Given all of the different pads and trench drains and rooms and fixtures and this one weird little peninsula thing we had to account for, however, our layout looked like this:

Radiant Newsletter 2

So there we were, during the most satanically hot week of the summer, fastening down a quarter mile of tube in accordance with the squiggly bastard above. In spite of the heat, the job presented us with a fun orienteering challenge, and boy, the results sure were satisfying.

We triple-checked our work and made sure everything was ready to be encased for eternity, and in late July, several cement trucks and a small horde of finishers descended on the warehouse and laid down six thousand square feet of gorgeous new concrete flooring. An exciting milestone had been reached, but we weren’t done yet.

The final step in the flooring saga involved covering the main areas of use with urethane cement, a specialized coating that none of us – including our good friend and resident concrete expert George – had any experience working with. This material, as we came to discover, is part science fiction, part demon magic, and 100% pure evil.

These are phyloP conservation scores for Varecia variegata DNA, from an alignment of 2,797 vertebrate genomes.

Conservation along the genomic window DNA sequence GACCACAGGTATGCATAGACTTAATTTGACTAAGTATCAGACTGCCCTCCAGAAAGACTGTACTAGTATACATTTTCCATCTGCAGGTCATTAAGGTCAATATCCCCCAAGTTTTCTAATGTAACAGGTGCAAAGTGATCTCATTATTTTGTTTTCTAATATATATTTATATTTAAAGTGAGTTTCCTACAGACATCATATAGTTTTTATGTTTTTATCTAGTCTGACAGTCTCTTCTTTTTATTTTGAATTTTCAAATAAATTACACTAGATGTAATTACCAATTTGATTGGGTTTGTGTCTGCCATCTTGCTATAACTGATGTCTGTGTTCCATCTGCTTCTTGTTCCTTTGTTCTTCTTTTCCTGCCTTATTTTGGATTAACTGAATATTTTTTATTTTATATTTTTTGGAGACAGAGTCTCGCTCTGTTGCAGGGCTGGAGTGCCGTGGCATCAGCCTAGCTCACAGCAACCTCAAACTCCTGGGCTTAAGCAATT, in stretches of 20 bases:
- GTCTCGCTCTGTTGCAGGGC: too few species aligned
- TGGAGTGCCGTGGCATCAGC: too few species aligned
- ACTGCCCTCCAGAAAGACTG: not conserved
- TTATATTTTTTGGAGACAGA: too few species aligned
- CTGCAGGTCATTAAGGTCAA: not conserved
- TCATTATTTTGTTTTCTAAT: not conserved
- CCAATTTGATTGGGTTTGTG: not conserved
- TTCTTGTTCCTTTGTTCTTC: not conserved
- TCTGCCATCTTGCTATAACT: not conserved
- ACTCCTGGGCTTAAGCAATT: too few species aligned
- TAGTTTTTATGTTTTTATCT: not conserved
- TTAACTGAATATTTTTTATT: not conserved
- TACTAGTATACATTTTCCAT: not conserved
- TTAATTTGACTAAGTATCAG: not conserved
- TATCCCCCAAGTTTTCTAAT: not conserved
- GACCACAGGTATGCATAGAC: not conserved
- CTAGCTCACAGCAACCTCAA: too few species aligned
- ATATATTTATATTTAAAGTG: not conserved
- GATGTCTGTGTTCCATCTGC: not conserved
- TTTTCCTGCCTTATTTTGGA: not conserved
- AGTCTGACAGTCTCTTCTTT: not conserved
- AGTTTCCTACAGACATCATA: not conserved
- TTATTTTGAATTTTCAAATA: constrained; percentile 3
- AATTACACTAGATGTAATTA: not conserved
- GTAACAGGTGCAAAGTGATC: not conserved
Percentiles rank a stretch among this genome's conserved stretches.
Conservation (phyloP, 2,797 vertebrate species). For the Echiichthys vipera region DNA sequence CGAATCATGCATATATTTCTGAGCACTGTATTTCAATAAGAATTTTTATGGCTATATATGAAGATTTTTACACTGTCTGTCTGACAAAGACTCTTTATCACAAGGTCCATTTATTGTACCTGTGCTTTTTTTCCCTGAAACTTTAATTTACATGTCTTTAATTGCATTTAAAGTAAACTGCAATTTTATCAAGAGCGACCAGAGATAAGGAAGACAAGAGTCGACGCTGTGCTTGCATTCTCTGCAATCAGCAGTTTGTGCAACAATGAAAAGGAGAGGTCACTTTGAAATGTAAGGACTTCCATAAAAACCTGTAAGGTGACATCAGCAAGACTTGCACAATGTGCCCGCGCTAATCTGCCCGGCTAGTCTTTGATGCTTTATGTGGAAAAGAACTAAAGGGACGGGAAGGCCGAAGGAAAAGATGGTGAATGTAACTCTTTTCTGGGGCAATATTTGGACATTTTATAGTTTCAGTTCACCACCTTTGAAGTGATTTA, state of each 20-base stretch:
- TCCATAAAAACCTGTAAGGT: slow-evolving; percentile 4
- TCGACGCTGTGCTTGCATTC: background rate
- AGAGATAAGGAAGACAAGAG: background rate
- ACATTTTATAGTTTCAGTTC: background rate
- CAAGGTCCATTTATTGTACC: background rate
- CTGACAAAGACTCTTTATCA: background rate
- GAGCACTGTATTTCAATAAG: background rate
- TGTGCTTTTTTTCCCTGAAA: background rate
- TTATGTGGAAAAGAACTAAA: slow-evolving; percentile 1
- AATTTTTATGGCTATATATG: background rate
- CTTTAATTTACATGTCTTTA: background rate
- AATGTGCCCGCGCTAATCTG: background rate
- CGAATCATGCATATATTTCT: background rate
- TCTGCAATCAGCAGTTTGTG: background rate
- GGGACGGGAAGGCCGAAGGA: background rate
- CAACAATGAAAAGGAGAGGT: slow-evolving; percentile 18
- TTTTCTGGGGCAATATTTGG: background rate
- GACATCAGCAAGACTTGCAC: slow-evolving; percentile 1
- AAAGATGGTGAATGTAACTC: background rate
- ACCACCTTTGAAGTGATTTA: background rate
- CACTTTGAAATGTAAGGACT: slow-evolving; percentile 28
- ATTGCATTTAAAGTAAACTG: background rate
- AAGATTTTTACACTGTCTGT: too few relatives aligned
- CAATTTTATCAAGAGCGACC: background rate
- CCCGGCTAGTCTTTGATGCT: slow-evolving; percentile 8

Warning Labels
The warning labels on the bag denote that its contents will a.) give you a crazy science burn, b.) startle the living shit out of you, and c.) open a dark cosmic vortex.

Three ingredients, each independently terrifying on their own (methylenediphelyn diisocyanate!), are mixed into a spiteful, gritty sludge that must be troweled onto the floor in a thin layer. It begins setting up in the mix bucket immediately, giving you a sparse few minutes before it becomes too rigid to work with. Even at its most malleable, it has the consistency of taffy and actively resists being spread thinly. After it’s put down, the surface must be smoothed out with a solvent-soaked paint roller. And in the unfortunate event that you get even the slightest bit of this vile goop on your skin, which is completely unavoidable, it’s best to just say a quick prayer and amputate.